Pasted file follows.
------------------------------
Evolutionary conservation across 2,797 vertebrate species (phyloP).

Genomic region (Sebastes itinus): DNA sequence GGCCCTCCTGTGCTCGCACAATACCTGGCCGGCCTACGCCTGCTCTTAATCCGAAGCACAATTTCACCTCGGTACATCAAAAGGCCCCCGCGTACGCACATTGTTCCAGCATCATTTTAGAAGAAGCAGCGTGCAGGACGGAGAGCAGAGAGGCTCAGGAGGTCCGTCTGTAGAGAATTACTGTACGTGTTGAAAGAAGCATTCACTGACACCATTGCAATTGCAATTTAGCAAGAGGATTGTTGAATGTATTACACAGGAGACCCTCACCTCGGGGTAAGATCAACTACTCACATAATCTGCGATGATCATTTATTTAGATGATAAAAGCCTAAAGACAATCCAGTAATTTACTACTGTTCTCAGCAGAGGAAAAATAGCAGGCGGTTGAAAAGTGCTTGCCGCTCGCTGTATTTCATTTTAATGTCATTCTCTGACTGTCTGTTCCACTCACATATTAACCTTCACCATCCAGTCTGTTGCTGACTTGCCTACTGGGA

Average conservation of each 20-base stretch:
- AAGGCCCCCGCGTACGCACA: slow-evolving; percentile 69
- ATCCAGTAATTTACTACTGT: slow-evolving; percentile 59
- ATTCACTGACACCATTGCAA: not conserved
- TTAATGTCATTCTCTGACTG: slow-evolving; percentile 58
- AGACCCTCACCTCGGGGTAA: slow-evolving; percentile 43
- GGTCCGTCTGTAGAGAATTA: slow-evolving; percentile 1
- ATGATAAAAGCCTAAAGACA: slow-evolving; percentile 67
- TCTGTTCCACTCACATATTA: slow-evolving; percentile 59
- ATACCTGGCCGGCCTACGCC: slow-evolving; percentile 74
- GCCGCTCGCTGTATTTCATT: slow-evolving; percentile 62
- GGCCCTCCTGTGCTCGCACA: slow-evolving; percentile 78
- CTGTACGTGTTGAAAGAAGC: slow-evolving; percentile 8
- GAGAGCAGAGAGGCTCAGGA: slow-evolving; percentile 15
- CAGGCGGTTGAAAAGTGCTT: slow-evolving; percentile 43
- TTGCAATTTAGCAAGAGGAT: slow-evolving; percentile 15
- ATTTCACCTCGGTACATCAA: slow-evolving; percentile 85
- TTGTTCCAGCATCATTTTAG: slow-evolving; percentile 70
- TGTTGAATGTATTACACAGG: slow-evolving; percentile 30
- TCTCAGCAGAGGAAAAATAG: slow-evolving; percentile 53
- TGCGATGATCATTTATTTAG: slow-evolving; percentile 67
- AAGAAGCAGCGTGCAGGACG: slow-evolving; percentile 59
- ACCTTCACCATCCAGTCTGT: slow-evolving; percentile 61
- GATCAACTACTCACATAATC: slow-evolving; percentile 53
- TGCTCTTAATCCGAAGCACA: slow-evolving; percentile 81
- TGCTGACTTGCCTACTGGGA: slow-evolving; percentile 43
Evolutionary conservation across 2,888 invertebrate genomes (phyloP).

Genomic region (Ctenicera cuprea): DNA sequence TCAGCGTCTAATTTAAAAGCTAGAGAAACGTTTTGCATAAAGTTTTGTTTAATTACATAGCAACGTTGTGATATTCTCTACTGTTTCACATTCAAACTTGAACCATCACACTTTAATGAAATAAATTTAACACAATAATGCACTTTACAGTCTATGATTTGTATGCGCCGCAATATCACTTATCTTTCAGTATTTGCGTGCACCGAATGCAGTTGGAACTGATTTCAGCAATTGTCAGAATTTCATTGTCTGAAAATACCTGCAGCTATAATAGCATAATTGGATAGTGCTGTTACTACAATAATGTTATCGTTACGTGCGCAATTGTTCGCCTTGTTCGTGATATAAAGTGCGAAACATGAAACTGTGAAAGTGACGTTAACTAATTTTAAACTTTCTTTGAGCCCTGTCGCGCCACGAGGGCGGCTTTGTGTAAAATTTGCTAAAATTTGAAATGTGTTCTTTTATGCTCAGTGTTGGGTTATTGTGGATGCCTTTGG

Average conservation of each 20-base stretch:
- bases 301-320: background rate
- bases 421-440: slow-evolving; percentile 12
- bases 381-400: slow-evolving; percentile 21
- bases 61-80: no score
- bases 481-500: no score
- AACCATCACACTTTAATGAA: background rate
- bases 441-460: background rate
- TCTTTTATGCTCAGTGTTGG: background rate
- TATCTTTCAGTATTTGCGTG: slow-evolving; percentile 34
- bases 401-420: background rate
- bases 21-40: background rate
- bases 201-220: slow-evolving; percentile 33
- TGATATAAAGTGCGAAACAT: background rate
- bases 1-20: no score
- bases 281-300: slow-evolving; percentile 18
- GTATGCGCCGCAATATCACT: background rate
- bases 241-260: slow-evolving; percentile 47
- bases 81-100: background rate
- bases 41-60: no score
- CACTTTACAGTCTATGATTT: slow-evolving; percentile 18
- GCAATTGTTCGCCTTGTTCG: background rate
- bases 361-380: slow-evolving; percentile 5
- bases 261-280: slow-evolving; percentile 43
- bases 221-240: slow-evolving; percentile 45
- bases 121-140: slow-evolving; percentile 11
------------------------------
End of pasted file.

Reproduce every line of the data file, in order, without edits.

Evolutionary conservation across 2,797 vertebrate species (phyloP).

Genomic region (Sebastes itinus): DNA sequence GGCCCTCCTGTGCTCGCACAATACCTGGCCGGCCTACGCCTGCTCTTAATCCGAAGCACAATTTCACCTCGGTACATCAAAAGGCCCCCGCGTACGCACATTGTTCCAGCATCATTTTAGAAGAAGCAGCGTGCAGGACGGAGAGCAGAGAGGCTCAGGAGGTCCGTCTGTAGAGAATTACTGTACGTGTTGAAAGAAGCATTCACTGACACCATTGCAATTGCAATTTAGCAAGAGGATTGTTGAATGTATTACACAGGAGACCCTCACCTCGGGGTAAGATCAACTACTCACATAATCTGCGATGATCATTTATTTAGATGATAAAAGCCTAAAGACAATCCAGTAATTTACTACTGTTCTCAGCAGAGGAAAAATAGCAGGCGGTTGAAAAGTGCTTGCCGCTCGCTGTATTTCATTTTAATGTCATTCTCTGACTGTCTGTTCCACTCACATATTAACCTTCACCATCCAGTCTGTTGCTGACTTGCCTACTGGGA

Average conservation of each 20-base stretch:
- AAGGCCCCCGCGTACGCACA: slow-evolving; percentile 69
- ATCCAGTAATTTACTACTGT: slow-evolving; percentile 59
- ATTCACTGACACCATTGCAA: not conserved
- TTAATGTCATTCTCTGACTG: slow-evolving; percentile 58
- AGACCCTCACCTCGGGGTAA: slow-evolving; percentile 43
- GGTCCGTCTGTAGAGAATTA: slow-evolving; percentile 1
- ATGATAAAAGCCTAAAGACA: slow-evolving; percentile 67
- TCTGTTCCACTCACATATTA: slow-evolving; percentile 59
- ATACCTGGCCGGCCTACGCC: slow-evolving; percentile 74
- GCCGCTCGCTGTATTTCATT: slow-evolving; percentile 62
- GGCCCTCCTGTGCTCGCACA: slow-evolving; percentile 78
- CTGTACGTGTTGAAAGAAGC: slow-evolving; percentile 8
- GAGAGCAGAGAGGCTCAGGA: slow-evolving; percentile 15
- CAGGCGGTTGAAAAGTGCTT: slow-evolving; percentile 43
- TTGCAATTTAGCAAGAGGAT: slow-evolving; percentile 15
- ATTTCACCTCGGTACATCAA: slow-evolving; percentile 85
- TTGTTCCAGCATCATTTTAG: slow-evolving; percentile 70
- TGTTGAATGTATTACACAGG: slow-evolving; percentile 30
- TCTCAGCAGAGGAAAAATAG: slow-evolving; percentile 53
- TGCGATGATCATTTATTTAG: slow-evolving; percentile 67
- AAGAAGCAGCGTGCAGGACG: slow-evolving; percentile 59
- ACCTTCACCATCCAGTCTGT: slow-evolving; percentile 61
- GATCAACTACTCACATAATC: slow-evolving; percentile 53
- TGCTCTTAATCCGAAGCACA: slow-evolving; percentile 81
- TGCTGACTTGCCTACTGGGA: slow-evolving; percentile 43
Evolutionary conservation across 2,888 invertebrate genomes (phyloP).

Genomic region (Ctenicera cuprea): DNA sequence TCAGCGTCTAATTTAAAAGCTAGAGAAACGTTTTGCATAAAGTTTTGTTTAATTACATAGCAACGTTGTGATATTCTCTACTGTTTCACATTCAAACTTGAACCATCACACTTTAATGAAATAAATTTAACACAATAATGCACTTTACAGTCTATGATTTGTATGCGCCGCAATATCACTTATCTTTCAGTATTTGCGTGCACCGAATGCAGTTGGAACTGATTTCAGCAATTGTCAGAATTTCATTGTCTGAAAATACCTGCAGCTATAATAGCATAATTGGATAGTGCTGTTACTACAATAATGTTATCGTTACGTGCGCAATTGTTCGCCTTGTTCGTGATATAAAGTGCGAAACATGAAACTGTGAAAGTGACGTTAACTAATTTTAAACTTTCTTTGAGCCCTGTCGCGCCACGAGGGCGGCTTTGTGTAAAATTTGCTAAAATTTGAAATGTGTTCTTTTATGCTCAGTGTTGGGTTATTGTGGATGCCTTTGG

Average conservation of each 20-base stretch:
- bases 301-320: background rate
- bases 421-440: slow-evolving; percentile 12
- bases 381-400: slow-evolving; percentile 21
- bases 61-80: no score
- bases 481-500: no score
- AACCATCACACTTTAATGAA: background rate
- bases 441-460: background rate
- TCTTTTATGCTCAGTGTTGG: background rate
- TATCTTTCAGTATTTGCGTG: slow-evolving; percentile 34
- bases 401-420: background rate
- bases 21-40: background rate
- bases 201-220: slow-evolving; percentile 33
- TGATATAAAGTGCGAAACAT: background rate
- bases 1-20: no score
- bases 281-300: slow-evolving; percentile 18
- GTATGCGCCGCAATATCACT: background rate
- bases 241-260: slow-evolving; percentile 47
- bases 81-100: background rate
- bases 41-60: no score
- CACTTTACAGTCTATGATTT: slow-evolving; percentile 18
- GCAATTGTTCGCCTTGTTCG: background rate
- bases 361-380: slow-evolving; percentile 5
- bases 261-280: slow-evolving; percentile 43
- bases 221-240: slow-evolving; percentile 45
- bases 121-140: slow-evolving; percentile 11